God has set us free by His Spirit through the death of His Son. Our status now is “no condemnation” (v.1) and we are characterized as those “who do not walk according to the flesh, but according to the Spirit” (vv.1, 4 5). Paul contrasts our new life in the Spirit by talking about our life prior to Christ by saying in verses 5-9 that “those who live according to the flesh set their minds on the things of the flesh, but those who live according to the Spirit, the things of the Spirit. For to be carnally minded is death, but to be spiritual minded is life and peace. Because the carnal mind is enmity against God; for it is not subject to the law of God, nor indeed can be. So then, those who are in the flesh cannot please God.” In the flesh, your mind is “set...on the things of the flesh.” You are “carnally minded,” “against God” (v.7) and without the Holy Spirit (v.9). But to “those who are in Christ Jesus” (v.1), they have been set “free from the law of sin and death” (v.2). They have their “minds” set on “the things of the Spirit” (v.5) and they have “life and peace” (v.6). So because we are now “in the Spirit,” we are indebted to “put to death the deeds of the body” by “the Spirit” (v.13). That’s who you are “if Christ is in you” (v.10). You “walk according to the Spirit” (v.1).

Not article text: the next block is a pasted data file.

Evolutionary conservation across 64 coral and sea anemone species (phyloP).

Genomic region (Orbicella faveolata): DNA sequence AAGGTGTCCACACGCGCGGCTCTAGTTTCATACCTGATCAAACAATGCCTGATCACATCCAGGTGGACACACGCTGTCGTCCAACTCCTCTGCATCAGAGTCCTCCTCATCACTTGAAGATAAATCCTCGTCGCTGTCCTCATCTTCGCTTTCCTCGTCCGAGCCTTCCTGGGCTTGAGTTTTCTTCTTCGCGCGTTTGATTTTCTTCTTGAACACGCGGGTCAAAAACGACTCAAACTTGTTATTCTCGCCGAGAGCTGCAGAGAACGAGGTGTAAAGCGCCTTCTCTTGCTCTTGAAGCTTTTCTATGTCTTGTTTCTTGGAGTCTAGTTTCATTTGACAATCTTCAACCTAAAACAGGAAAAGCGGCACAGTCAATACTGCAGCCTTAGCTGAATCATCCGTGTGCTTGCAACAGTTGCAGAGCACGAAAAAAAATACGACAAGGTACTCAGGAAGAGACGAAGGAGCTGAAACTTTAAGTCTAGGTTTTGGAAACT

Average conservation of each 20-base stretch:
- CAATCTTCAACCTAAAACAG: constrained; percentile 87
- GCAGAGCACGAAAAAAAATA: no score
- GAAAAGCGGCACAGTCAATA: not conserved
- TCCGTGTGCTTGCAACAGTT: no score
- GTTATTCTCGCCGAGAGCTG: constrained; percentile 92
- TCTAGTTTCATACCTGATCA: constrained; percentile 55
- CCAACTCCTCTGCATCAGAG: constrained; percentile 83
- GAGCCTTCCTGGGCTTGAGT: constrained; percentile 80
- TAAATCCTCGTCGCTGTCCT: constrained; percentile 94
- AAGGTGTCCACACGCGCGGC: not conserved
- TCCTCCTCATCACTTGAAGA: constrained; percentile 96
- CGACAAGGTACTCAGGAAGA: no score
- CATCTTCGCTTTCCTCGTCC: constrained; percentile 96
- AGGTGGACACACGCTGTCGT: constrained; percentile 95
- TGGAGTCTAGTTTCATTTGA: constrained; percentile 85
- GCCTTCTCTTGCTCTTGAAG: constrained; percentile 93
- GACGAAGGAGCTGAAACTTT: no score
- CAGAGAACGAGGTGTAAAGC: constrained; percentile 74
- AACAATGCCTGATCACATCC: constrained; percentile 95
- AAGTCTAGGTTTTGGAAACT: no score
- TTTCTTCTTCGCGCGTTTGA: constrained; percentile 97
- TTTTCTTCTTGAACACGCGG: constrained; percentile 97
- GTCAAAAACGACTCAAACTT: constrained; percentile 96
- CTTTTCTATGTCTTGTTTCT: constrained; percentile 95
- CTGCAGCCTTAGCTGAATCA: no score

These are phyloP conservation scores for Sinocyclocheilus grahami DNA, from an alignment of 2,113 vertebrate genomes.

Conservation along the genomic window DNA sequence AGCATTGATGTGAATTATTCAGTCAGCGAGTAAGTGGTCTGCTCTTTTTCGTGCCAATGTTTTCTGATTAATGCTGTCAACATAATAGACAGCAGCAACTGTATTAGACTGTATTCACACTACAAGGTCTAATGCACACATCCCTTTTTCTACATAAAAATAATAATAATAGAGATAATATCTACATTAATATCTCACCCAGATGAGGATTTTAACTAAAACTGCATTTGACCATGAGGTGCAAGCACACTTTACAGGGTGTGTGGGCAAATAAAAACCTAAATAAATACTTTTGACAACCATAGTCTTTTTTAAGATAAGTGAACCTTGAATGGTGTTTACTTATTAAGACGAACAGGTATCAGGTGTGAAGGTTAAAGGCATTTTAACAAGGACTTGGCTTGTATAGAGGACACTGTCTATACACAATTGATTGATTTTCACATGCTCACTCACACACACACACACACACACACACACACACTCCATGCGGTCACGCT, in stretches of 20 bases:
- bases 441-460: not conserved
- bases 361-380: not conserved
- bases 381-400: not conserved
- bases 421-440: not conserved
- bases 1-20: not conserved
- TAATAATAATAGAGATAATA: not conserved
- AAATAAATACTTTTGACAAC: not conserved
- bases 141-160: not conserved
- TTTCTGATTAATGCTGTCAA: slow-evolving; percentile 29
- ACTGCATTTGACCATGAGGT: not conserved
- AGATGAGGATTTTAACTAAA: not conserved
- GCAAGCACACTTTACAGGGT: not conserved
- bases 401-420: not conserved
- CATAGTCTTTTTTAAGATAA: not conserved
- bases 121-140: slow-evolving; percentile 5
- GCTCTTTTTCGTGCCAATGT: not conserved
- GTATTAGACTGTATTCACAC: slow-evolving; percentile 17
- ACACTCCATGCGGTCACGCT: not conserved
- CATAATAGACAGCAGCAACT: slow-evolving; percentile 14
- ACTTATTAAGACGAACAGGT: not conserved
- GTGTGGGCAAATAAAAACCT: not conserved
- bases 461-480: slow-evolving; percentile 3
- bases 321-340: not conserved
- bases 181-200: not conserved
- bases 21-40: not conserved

Now when we read verse 28, we see that the basics for our new life is because of all three persons of the Trinity. There is no longer any condemnation because God sent His Son to be “in the likeness of sinful flesh, on account of sin [and] He condemned sin in the flesh” (v.3) through His death on the cross. The Holy Spirit gave us “life” (v.11). So verses 1-17 form the first unit and verses 18-39 form the second. In the second unit of thought Paul is continuing his thoughts about “the sufferings of this present time” (v.18). What can be said about these sufferings? Paul says in verse 18: “For I consider that the sufferings of this present time are not worthy to be compared with the glory which shall be revealed in us.” There is no comparison. What else does Paul say regarding this? In verses 19-22 he says the whole “creation eagerly waits for the revealing of the sons of God” (v.19) and “groans and labors with birth pangs together until now” (v.22). But the groaning is not just with the creation but also with us in verse 23. Paul says, “Even we ourselves groan within ourselves, eagerly awaiting for the adoption, the redemption of our body.” Therefore “the Spirit also helps in our weaknesses” or infirmities. Because of this “we know that all things work together for good” (v.28).